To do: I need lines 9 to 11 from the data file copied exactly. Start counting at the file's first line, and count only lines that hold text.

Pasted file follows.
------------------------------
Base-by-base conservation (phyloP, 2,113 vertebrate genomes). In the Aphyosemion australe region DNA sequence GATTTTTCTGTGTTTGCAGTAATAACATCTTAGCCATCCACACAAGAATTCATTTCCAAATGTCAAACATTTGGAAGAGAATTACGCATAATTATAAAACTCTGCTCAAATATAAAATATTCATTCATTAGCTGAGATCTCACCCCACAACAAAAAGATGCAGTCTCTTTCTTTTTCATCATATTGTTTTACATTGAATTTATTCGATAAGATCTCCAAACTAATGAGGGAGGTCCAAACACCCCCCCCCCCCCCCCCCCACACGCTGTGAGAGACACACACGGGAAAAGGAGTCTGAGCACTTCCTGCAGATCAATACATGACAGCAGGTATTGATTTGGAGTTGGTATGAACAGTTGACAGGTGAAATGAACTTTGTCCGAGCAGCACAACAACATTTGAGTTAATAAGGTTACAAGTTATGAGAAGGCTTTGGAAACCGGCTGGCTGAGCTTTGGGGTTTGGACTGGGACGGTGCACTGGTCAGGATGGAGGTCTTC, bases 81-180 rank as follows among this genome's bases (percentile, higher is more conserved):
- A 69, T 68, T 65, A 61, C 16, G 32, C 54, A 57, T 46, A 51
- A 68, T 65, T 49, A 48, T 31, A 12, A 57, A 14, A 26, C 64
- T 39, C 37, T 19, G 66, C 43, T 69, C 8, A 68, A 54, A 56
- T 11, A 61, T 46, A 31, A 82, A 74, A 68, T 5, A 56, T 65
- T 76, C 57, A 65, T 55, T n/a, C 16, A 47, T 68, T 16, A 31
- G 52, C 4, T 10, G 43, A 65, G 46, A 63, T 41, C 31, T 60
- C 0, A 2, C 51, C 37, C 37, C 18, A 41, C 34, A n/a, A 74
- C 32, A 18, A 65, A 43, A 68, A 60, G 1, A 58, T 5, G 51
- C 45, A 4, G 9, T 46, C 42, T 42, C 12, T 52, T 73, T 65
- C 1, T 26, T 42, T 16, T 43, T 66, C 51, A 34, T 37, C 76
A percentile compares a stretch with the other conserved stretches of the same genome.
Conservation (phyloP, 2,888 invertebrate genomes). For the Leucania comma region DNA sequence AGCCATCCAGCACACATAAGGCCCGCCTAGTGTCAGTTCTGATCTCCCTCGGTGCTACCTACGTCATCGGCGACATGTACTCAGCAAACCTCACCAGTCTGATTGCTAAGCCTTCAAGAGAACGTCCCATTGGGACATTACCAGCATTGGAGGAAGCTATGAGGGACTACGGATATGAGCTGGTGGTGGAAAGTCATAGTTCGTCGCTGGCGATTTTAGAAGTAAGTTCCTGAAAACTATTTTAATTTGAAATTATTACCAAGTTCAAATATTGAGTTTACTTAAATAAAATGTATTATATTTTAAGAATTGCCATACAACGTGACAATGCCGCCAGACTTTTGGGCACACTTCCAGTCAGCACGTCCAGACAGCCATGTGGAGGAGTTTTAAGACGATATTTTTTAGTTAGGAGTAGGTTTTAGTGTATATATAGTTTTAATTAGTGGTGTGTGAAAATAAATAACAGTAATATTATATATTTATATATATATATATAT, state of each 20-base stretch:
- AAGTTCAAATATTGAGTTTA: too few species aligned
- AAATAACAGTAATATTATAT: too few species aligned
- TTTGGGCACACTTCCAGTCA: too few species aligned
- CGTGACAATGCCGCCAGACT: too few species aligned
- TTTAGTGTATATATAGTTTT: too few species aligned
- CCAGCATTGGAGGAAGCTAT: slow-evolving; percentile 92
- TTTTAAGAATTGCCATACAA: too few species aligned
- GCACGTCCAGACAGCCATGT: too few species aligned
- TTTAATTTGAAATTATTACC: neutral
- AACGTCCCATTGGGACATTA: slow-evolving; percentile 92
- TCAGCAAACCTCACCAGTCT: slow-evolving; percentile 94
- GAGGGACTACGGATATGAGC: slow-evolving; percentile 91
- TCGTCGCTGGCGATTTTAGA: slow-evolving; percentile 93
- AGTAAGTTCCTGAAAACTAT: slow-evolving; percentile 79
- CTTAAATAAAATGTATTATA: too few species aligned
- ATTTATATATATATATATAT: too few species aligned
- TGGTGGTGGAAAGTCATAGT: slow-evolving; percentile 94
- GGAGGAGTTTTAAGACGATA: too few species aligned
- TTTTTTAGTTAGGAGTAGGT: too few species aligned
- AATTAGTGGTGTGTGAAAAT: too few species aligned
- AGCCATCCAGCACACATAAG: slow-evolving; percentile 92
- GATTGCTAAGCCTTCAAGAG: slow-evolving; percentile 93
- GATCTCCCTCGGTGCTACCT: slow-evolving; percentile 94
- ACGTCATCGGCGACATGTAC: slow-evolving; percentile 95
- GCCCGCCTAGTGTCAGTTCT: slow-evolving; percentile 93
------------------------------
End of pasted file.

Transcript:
- C 32, A 18, A 65, A 43, A 68, A 60, G 1, A 58, T 5, G 51
- C 45, A 4, G 9, T 46, C 42, T 42, C 12, T 52, T 73, T 65
- C 1, T 26, T 42, T 16, T 43, T 66, C 51, A 34, T 37, C 76